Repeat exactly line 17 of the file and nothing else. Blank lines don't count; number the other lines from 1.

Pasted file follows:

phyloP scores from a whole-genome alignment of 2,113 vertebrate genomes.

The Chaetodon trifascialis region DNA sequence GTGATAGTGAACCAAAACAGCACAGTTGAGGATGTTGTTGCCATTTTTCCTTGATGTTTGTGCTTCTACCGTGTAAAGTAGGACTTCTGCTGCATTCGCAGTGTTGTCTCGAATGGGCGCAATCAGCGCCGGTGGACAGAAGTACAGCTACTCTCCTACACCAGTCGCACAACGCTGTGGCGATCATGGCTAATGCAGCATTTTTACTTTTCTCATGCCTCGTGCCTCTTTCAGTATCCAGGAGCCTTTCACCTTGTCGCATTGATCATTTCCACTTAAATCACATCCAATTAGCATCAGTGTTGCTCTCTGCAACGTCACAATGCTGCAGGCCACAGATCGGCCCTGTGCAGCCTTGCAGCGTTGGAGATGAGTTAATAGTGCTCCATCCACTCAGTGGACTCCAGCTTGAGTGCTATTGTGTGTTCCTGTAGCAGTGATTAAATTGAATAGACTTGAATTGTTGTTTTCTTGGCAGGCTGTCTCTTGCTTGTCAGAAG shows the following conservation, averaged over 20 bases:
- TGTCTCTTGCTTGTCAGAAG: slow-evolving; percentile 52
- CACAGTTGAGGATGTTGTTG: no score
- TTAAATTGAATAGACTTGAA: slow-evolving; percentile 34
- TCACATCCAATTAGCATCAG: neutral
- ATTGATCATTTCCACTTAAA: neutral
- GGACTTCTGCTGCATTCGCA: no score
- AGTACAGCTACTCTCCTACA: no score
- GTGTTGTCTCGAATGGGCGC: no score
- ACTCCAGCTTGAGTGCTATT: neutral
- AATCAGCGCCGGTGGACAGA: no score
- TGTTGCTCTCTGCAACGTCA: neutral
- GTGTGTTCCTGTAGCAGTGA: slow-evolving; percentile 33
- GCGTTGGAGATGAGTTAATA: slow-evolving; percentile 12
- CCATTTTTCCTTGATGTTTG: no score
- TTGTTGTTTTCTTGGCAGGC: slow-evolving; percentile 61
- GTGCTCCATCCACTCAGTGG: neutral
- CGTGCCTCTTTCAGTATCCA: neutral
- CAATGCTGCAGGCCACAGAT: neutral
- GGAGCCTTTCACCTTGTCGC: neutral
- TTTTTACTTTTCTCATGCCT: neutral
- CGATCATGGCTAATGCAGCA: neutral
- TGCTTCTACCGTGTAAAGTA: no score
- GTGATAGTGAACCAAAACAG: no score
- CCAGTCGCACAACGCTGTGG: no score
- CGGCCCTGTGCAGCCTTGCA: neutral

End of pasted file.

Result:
- TTGTTGTTTTCTTGGCAGGC: slow-evolving; percentile 61